New at Liberty Center: Virtual reality gaming

Credit: DaytonDailyNews

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Sphere Virtual Reality Arcade opened inside The Foundry at Liberty Center in Liberty Twp.

Credit: DaytonDailyNews

A new Butler County attraction dispels the notion that video gaming is only a sedentary activity.

Sphere Virtual Reality Arcade, which touts itself as “Ohio’s first dedicated virtual reality arcade,” recently opened in the Liberty Center’s Foundry mall.

“People can come in and unlock their imagination,” said Jayson Paglow, the company’s CEO. “It’s a very different experience from what a normal video game is. It’s very active. You’re actually inside the game.”

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To get there, players strap on a virtual reality headset, grab hold of two hand-held controllers and delve into games from four different categories: Sports, Shooter, Action and Other. The latter includes everything from puzzle-based games for people of all ages to experiential modes that have players doing everything from observing marine life in the ocean to walking a wooden plank atop a skyscraper.

A standard 30-minute gaming session costs $29.99 and can share up to four players. An extra 30 minutes costs an additional $10. Reserving four station for an hour or two for events or parties ends up discounting the cost of one or two players, respectively.

Chris Enneking, of Cincinnati, said he enjoyed exploring an abandoned, ship-wrecked vessel in under-sea simulation “The Blue” when he stopped by Sphere Virtual Reality Arcade on Thursday.

“You’re looking around and mesmerized by having fish around you and then all of a sudden you take one turn and there’s a giant whale,” Enneking said. “It was an enchanting experience.”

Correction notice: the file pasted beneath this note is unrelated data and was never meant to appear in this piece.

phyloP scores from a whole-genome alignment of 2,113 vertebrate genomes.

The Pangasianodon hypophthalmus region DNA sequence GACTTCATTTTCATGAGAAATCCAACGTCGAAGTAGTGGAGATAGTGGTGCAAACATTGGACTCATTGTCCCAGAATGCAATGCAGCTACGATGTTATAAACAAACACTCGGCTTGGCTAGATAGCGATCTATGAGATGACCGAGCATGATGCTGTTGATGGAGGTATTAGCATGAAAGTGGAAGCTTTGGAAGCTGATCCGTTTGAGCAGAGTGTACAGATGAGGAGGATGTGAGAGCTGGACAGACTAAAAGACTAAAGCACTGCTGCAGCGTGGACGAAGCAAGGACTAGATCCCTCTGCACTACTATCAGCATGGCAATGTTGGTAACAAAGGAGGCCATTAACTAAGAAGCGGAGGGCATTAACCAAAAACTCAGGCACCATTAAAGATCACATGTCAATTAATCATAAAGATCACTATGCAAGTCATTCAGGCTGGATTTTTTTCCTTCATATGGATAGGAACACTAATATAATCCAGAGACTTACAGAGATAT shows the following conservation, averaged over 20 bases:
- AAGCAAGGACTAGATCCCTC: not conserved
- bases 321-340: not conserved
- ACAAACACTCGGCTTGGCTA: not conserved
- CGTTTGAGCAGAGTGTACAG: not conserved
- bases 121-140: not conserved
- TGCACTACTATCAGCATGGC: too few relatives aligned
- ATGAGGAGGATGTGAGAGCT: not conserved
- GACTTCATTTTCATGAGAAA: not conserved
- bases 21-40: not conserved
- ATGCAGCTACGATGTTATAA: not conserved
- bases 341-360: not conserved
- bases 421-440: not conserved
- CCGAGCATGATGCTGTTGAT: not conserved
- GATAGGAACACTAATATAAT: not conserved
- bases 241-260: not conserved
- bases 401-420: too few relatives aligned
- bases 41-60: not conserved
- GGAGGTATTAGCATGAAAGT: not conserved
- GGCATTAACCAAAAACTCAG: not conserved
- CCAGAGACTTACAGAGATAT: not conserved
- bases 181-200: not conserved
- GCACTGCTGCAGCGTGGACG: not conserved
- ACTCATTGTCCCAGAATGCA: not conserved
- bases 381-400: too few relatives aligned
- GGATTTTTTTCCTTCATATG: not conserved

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Leo Edmundson, of Middletown, said he found virtual gaming to be an immersive activity that gets people moving.

“It’s turning gaming from a sedentary to a very mobile thing, which is a much needed thing especially in American society, because people are much too sedentary,” Edmundson said.

Sphere Virtual Reality Arcade’s Liberty Center location opened after the Aug. 15 opening of an Easton Town Center location in Columbus and before the Sept. 22 opening of a Franklin Park Mall location in Toledo.

Five top-rated games are added at each location each week.

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The business also is working with personal trainers, as well, to start a virtual reality fitness program where people can replace their cardio workouts, Paglow said.

“There are certain games where, if you play it for 30 minutes, you’ll burn 450 calories,” he said.

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